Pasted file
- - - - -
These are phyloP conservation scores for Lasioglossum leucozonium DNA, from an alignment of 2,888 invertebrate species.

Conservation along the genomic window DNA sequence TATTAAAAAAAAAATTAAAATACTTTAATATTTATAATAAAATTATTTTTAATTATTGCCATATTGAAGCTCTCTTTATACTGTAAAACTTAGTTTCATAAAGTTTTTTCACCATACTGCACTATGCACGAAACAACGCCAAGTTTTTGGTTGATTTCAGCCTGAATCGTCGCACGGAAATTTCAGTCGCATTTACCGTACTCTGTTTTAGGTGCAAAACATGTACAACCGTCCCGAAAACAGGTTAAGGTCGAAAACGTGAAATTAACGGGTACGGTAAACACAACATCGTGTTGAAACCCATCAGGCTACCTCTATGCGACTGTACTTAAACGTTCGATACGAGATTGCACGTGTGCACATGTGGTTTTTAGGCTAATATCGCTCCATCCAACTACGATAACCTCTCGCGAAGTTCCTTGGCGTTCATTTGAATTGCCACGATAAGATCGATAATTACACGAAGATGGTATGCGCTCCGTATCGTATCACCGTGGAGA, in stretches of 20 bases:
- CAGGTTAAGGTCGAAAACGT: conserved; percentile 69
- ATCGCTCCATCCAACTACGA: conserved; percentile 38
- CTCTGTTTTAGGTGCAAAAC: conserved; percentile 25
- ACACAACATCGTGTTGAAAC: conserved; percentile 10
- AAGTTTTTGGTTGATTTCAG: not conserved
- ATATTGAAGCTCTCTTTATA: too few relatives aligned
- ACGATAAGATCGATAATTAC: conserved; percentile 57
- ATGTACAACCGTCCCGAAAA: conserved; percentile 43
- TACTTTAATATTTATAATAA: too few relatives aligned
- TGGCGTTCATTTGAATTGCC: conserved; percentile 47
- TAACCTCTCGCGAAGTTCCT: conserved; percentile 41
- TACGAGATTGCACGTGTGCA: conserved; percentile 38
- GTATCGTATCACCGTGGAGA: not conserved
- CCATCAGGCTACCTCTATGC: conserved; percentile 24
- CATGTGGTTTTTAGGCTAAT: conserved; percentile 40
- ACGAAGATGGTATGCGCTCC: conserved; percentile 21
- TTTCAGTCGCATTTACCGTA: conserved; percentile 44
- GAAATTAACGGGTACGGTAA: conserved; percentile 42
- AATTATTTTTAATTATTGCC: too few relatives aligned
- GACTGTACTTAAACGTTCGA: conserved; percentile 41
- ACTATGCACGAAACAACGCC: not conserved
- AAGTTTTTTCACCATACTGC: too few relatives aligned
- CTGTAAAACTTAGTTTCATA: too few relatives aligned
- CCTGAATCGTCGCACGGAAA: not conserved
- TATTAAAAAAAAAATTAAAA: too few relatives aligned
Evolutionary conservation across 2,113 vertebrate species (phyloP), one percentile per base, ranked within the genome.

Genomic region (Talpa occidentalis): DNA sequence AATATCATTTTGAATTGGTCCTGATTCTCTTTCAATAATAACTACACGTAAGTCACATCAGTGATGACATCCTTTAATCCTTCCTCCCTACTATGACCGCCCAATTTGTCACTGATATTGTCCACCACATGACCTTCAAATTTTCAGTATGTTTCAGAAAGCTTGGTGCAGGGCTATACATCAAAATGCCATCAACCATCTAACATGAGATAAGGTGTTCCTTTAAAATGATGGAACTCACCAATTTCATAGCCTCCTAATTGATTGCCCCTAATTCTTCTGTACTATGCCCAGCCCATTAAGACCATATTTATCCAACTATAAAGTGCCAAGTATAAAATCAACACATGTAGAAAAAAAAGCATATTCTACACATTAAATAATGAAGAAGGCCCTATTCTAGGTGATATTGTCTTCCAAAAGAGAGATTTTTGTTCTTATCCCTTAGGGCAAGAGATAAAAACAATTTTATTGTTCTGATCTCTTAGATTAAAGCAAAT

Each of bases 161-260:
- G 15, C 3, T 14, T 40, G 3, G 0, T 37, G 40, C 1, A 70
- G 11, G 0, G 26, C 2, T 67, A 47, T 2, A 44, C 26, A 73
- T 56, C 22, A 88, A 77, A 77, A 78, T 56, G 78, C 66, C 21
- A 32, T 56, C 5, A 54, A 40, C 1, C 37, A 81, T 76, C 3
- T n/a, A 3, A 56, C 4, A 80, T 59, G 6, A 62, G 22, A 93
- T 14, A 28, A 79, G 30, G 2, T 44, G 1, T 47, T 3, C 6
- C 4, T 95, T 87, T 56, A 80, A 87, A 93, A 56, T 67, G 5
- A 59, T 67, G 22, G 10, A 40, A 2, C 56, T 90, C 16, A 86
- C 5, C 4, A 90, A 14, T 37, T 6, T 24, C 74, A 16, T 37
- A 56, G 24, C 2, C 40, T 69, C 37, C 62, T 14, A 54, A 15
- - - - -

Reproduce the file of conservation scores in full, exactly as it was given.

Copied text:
These are phyloP conservation scores for Lasioglossum leucozonium DNA, from an alignment of 2,888 invertebrate species.

Conservation along the genomic window DNA sequence TATTAAAAAAAAAATTAAAATACTTTAATATTTATAATAAAATTATTTTTAATTATTGCCATATTGAAGCTCTCTTTATACTGTAAAACTTAGTTTCATAAAGTTTTTTCACCATACTGCACTATGCACGAAACAACGCCAAGTTTTTGGTTGATTTCAGCCTGAATCGTCGCACGGAAATTTCAGTCGCATTTACCGTACTCTGTTTTAGGTGCAAAACATGTACAACCGTCCCGAAAACAGGTTAAGGTCGAAAACGTGAAATTAACGGGTACGGTAAACACAACATCGTGTTGAAACCCATCAGGCTACCTCTATGCGACTGTACTTAAACGTTCGATACGAGATTGCACGTGTGCACATGTGGTTTTTAGGCTAATATCGCTCCATCCAACTACGATAACCTCTCGCGAAGTTCCTTGGCGTTCATTTGAATTGCCACGATAAGATCGATAATTACACGAAGATGGTATGCGCTCCGTATCGTATCACCGTGGAGA, in stretches of 20 bases:
- CAGGTTAAGGTCGAAAACGT: conserved; percentile 69
- ATCGCTCCATCCAACTACGA: conserved; percentile 38
- CTCTGTTTTAGGTGCAAAAC: conserved; percentile 25
- ACACAACATCGTGTTGAAAC: conserved; percentile 10
- AAGTTTTTGGTTGATTTCAG: not conserved
- ATATTGAAGCTCTCTTTATA: too few relatives aligned
- ACGATAAGATCGATAATTAC: conserved; percentile 57
- ATGTACAACCGTCCCGAAAA: conserved; percentile 43
- TACTTTAATATTTATAATAA: too few relatives aligned
- TGGCGTTCATTTGAATTGCC: conserved; percentile 47
- TAACCTCTCGCGAAGTTCCT: conserved; percentile 41
- TACGAGATTGCACGTGTGCA: conserved; percentile 38
- GTATCGTATCACCGTGGAGA: not conserved
- CCATCAGGCTACCTCTATGC: conserved; percentile 24
- CATGTGGTTTTTAGGCTAAT: conserved; percentile 40
- ACGAAGATGGTATGCGCTCC: conserved; percentile 21
- TTTCAGTCGCATTTACCGTA: conserved; percentile 44
- GAAATTAACGGGTACGGTAA: conserved; percentile 42
- AATTATTTTTAATTATTGCC: too few relatives aligned
- GACTGTACTTAAACGTTCGA: conserved; percentile 41
- ACTATGCACGAAACAACGCC: not conserved
- AAGTTTTTTCACCATACTGC: too few relatives aligned
- CTGTAAAACTTAGTTTCATA: too few relatives aligned
- CCTGAATCGTCGCACGGAAA: not conserved
- TATTAAAAAAAAAATTAAAA: too few relatives aligned
Evolutionary conservation across 2,113 vertebrate species (phyloP), one percentile per base, ranked within the genome.

Genomic region (Talpa occidentalis): DNA sequence AATATCATTTTGAATTGGTCCTGATTCTCTTTCAATAATAACTACACGTAAGTCACATCAGTGATGACATCCTTTAATCCTTCCTCCCTACTATGACCGCCCAATTTGTCACTGATATTGTCCACCACATGACCTTCAAATTTTCAGTATGTTTCAGAAAGCTTGGTGCAGGGCTATACATCAAAATGCCATCAACCATCTAACATGAGATAAGGTGTTCCTTTAAAATGATGGAACTCACCAATTTCATAGCCTCCTAATTGATTGCCCCTAATTCTTCTGTACTATGCCCAGCCCATTAAGACCATATTTATCCAACTATAAAGTGCCAAGTATAAAATCAACACATGTAGAAAAAAAAGCATATTCTACACATTAAATAATGAAGAAGGCCCTATTCTAGGTGATATTGTCTTCCAAAAGAGAGATTTTTGTTCTTATCCCTTAGGGCAAGAGATAAAAACAATTTTATTGTTCTGATCTCTTAGATTAAAGCAAAT

Each of bases 161-260:
- G 15, C 3, T 14, T 40, G 3, G 0, T 37, G 40, C 1, A 70
- G 11, G 0, G 26, C 2, T 67, A 47, T 2, A 44, C 26, A 73
- T 56, C 22, A 88, A 77, A 77, A 78, T 56, G 78, C 66, C 21
- A 32, T 56, C 5, A 54, A 40, C 1, C 37, A 81, T 76, C 3
- T n/a, A 3, A 56, C 4, A 80, T 59, G 6, A 62, G 22, A 93
- T 14, A 28, A 79, G 30, G 2, T 44, G 1, T 47, T 3, C 6
- C 4, T 95, T 87, T 56, A 80, A 87, A 93, A 56, T 67, G 5
- A 59, T 67, G 22, G 10, A 40, A 2, C 56, T 90, C 16, A 86
- C 5, C 4, A 90, A 14, T 37, T 6, T 24, C 74, A 16, T 37
- A 56, G 24, C 2, C 40, T 69, C 37, C 62, T 14, A 54, A 15